Articles Posted in Miscellaneous

In Parvin v. Newman, No. E2016-00549-COA-R3-CV (Tenn. Ct. App. Dec. 9, 2016), the Court of Appeals affirmed summary judgment for defendant in an abuse of process claim.

Husband and wife had litigated a contentious divorce, and during the course of that proceeding, wife had filed a Motion to Impose Sanctions for Contempt. Nine months and many filings later, a Final Judgment of Divorce was entered in the case, with the parties stipulating to the terms of the divorce. Particularly of note, the divorce judgment stated that “the parties had reached an agreement to settle and compromise all of the matters in dispute between them and that they [had] freely, voluntarily and knowingly entered into an agreement that is reflected” in the final judgment.

Three months after the divorce was finalized, husband filed this abuse of process claim against wife, alleging that “Wife’s purpose in filing her July 2014 contempt motion had been to harass him, cause him to incur unnecessary expenses to defend the motion, weaken his resolve to continue litigation of the divorce, and settle for terms favorable to wife.” Wife argued, however, that “husband’s complaint should be dismissed on the basis of res judicata and because the undisputed facts negate the essential elements of husband’s claims for abuse of process.”

The trial court ultimately granted summary judgment to wife on the basis of both res judicata and husband’s inability to prove his case, and the Court of Appeals affirmed.

Plaintiff husband argued that his abuse of process claim was a separate tort claim that he had not had the opportunity to litigate in the divorce case. He stated in an affidavit to the trial court that “if [he] had amended [his] divorce complaint to allege abuse of process it would have hardened wife’s position toward settlement.” He also asserted that he “entered into the divorce settlement under duress,” as he “did not want to have to defend [himself] against charges that might [have] land[ed] [him] in jail.” The Court, though, rejected this argument.

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In Hoynacki v. Hoynacki, No. E2015-02084-COA-R3-CV (Tenn. Ct. App. Oct. 31, 2016), the Court of Appeals overturned summary judgment in a case about whether a dad had a duty to hold or stabilize a ladder for his son.

Defendant father owned an RV, and while he was camping in North Carolina near where his son lived, he called his son and asked him to help wax the RV. The two spent Saturday and Sunday waxing the RV. “When the RV’s height required the use of a ladder, plaintiff got on it to wax the top parts, and defendant stayed on the ground to stabilize and secure the ladder.” On their second day of work, plaintiff was on the ladder waxing the front part of the RV above the windshield. The ground where the ladder was sitting sloped away from the RV such that one side of the ladder was lower than the other. Defendant placed the ladder in this position, and then walked to the other side of the RV while plaintiff was working. When plaintiff began to come down the ladder, the ladder fell and plaintiff was seriously injured.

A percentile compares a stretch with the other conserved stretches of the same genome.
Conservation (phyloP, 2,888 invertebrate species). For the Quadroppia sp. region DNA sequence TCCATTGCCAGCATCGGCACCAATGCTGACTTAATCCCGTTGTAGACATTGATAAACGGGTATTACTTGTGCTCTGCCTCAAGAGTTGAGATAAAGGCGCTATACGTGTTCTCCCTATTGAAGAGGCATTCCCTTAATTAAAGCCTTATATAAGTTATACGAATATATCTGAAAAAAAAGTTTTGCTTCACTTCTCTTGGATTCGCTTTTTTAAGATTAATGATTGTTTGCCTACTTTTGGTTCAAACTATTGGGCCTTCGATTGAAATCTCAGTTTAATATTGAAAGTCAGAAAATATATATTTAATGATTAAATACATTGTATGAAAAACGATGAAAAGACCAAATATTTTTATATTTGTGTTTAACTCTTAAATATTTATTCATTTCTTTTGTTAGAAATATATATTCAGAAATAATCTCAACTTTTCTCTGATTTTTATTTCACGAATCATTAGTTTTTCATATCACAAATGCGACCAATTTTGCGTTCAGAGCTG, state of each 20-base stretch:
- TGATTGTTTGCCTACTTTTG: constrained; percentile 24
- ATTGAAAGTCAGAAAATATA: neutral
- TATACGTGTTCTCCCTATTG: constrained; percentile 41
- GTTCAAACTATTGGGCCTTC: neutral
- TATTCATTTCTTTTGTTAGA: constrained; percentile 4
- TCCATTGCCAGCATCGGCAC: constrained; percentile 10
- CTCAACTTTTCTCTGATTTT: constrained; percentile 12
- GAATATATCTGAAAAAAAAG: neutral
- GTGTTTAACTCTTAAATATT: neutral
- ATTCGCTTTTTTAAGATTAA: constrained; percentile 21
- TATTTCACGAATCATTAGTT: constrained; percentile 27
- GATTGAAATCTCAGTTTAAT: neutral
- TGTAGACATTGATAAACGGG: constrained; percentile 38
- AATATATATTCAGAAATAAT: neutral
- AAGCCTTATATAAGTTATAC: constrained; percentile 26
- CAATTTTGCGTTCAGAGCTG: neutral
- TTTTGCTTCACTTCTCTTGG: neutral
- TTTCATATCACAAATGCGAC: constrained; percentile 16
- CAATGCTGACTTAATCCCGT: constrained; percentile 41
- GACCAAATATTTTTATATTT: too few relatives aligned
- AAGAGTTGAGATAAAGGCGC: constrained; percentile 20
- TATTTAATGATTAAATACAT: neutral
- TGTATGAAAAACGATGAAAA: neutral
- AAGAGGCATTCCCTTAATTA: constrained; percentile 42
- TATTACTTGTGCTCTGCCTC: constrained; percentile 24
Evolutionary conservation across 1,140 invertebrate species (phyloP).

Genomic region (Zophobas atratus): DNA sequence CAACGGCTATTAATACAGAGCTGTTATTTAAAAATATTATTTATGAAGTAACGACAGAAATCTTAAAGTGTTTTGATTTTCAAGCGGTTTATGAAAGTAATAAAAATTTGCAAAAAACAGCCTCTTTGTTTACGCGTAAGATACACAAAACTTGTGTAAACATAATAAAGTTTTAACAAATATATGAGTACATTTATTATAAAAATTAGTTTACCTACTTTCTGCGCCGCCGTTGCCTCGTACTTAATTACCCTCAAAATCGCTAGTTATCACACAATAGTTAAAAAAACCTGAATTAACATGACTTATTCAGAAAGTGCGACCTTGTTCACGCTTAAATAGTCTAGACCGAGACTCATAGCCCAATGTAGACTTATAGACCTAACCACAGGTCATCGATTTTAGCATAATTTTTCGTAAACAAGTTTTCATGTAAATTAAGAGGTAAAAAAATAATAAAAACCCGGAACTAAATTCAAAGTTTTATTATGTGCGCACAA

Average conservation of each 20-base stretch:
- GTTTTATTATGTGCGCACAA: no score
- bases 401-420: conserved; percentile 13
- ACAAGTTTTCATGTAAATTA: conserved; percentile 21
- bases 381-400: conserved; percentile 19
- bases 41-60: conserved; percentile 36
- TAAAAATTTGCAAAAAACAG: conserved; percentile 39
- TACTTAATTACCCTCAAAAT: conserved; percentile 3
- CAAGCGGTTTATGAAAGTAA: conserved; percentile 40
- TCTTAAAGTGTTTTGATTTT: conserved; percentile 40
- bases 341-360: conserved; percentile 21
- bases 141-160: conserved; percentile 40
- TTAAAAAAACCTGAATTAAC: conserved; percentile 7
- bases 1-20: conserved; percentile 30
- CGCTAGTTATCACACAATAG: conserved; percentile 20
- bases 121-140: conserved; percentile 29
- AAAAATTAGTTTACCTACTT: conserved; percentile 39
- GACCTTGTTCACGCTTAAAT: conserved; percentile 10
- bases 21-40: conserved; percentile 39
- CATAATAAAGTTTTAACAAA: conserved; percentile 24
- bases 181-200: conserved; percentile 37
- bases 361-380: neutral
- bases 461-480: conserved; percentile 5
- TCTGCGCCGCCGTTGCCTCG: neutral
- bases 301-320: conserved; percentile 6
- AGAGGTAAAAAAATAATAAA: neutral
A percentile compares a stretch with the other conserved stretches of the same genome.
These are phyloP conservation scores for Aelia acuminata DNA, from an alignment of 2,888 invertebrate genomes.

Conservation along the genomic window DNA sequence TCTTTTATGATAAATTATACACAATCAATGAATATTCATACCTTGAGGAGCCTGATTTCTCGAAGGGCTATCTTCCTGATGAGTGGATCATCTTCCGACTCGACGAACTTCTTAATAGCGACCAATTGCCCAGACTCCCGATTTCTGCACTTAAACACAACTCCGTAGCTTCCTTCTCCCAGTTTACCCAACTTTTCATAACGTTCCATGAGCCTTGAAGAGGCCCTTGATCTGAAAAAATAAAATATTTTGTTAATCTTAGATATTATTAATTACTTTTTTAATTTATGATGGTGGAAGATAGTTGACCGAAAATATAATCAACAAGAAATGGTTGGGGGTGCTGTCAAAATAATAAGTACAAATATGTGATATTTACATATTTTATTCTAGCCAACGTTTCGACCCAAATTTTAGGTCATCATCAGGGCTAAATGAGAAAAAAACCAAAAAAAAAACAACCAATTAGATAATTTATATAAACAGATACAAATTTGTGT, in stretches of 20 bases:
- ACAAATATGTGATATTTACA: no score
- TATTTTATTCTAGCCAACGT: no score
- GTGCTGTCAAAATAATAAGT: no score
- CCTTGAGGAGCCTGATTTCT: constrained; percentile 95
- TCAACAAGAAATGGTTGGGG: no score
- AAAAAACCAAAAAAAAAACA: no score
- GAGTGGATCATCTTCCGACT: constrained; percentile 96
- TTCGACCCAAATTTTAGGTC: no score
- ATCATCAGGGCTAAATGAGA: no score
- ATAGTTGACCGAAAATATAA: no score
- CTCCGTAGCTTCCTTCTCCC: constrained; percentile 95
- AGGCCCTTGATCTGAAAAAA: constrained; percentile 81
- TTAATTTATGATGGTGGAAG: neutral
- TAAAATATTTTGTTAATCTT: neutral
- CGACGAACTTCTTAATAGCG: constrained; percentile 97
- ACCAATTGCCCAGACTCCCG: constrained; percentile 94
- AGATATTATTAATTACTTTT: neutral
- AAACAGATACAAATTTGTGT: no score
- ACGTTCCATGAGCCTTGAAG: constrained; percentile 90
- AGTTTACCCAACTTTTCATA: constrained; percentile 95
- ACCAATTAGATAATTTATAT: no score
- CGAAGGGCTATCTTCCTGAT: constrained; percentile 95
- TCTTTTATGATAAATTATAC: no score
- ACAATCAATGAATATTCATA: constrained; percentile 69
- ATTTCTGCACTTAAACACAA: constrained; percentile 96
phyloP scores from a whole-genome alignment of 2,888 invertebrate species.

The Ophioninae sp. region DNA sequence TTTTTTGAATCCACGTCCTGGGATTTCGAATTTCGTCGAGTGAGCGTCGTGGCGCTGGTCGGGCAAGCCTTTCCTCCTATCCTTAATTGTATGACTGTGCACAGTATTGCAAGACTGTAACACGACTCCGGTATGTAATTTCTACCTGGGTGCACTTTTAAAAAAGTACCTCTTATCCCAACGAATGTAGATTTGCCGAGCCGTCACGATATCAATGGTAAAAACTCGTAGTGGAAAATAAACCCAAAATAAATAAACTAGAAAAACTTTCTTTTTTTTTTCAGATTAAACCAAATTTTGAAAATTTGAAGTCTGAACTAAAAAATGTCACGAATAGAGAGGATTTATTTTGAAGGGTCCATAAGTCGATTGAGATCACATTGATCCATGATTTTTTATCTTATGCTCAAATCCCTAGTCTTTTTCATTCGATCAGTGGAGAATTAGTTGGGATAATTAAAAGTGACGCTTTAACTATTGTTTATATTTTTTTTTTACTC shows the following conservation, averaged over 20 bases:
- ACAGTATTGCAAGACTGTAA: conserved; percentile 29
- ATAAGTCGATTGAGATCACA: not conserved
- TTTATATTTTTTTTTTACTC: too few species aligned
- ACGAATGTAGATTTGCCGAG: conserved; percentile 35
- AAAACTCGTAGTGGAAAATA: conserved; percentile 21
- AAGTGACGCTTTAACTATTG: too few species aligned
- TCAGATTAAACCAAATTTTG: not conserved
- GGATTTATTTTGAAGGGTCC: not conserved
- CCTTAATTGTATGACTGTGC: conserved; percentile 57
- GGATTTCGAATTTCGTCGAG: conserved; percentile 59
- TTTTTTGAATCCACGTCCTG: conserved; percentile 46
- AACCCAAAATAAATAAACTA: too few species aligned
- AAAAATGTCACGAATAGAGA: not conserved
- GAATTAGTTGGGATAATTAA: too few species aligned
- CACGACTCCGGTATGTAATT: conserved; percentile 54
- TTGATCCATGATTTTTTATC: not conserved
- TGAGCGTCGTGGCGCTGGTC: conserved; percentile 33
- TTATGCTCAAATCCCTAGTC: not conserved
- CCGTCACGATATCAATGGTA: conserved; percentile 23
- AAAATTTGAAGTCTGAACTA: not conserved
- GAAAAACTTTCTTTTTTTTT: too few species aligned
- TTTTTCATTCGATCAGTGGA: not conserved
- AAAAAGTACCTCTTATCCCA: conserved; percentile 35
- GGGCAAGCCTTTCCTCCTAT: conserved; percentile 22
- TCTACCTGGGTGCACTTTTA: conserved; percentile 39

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In Thompson v. Best Buy Stores, L.P., No. E2015-02304-COA-R3-CV (Tenn. Ct. App. Nov. 28, 2016), the Tennessee Court of Appeals affirmed a ruling that an employer had no duty to prevent an employee from leaving the premises in his own car.

Plaintiff was an employee at a Best Buy store (“defendant”). Before work one day, plaintiff received a package in the mail containing “a chemical cousin of valium,” which he had ordered off the internet. Plaintiff testified that he took three drops of the substance before reporting to work that day, and that “he remembers clocking in, but after that, he has no memory of anything else that happened that day.”

During work, one of plaintiff’s co-workers told the assistant sales manager on duty that “plaintiff was acting slow, tired and not very responsive.” The manager made the decision that plaintiff should not operate a piece of heavy machinery in the store warehouse, and he eventually told plaintiff to clock out and end his shift early. The manager noted at trial that no one at the store mentioned or suspected that plaintiff was on any drugs. He also stated that he did not tell plaintiff he had to go home or leave the premises, but simply to clock out. After plaintiff clocked out, he apparently got into his car to head home and was in a car accident, wherein his car hit a median wall then bounced into a pickup truck, totaling both vehicles.

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Lawyer Paul Newton of Gulfport, Mississippi filed a lawsuit against Popeye’s for not supplying him with a knife in his take-out chicken bag.  He says the lack of a knife (he did receive a spork) caused him to use his teeth to tear the chicken from the bone when he was consuming it back at his office.   According to the complaint, he choked on a piece of chicken.

Newton later dismissed the case, reportedly because of “extreme comments directed to me and my family.”

Newton’s unclaimed Avvo profile indicates that he has been practicing law for 35 years.

Justice Programs will present its annual seminar program in Knoxville, Nashville and Memphis in a few weeks.   Former Justice Penny White and former Judge Joe Riley and I started this seminar over a decade ago.  Famed mediator Howard Vogel joins us as a participant this year.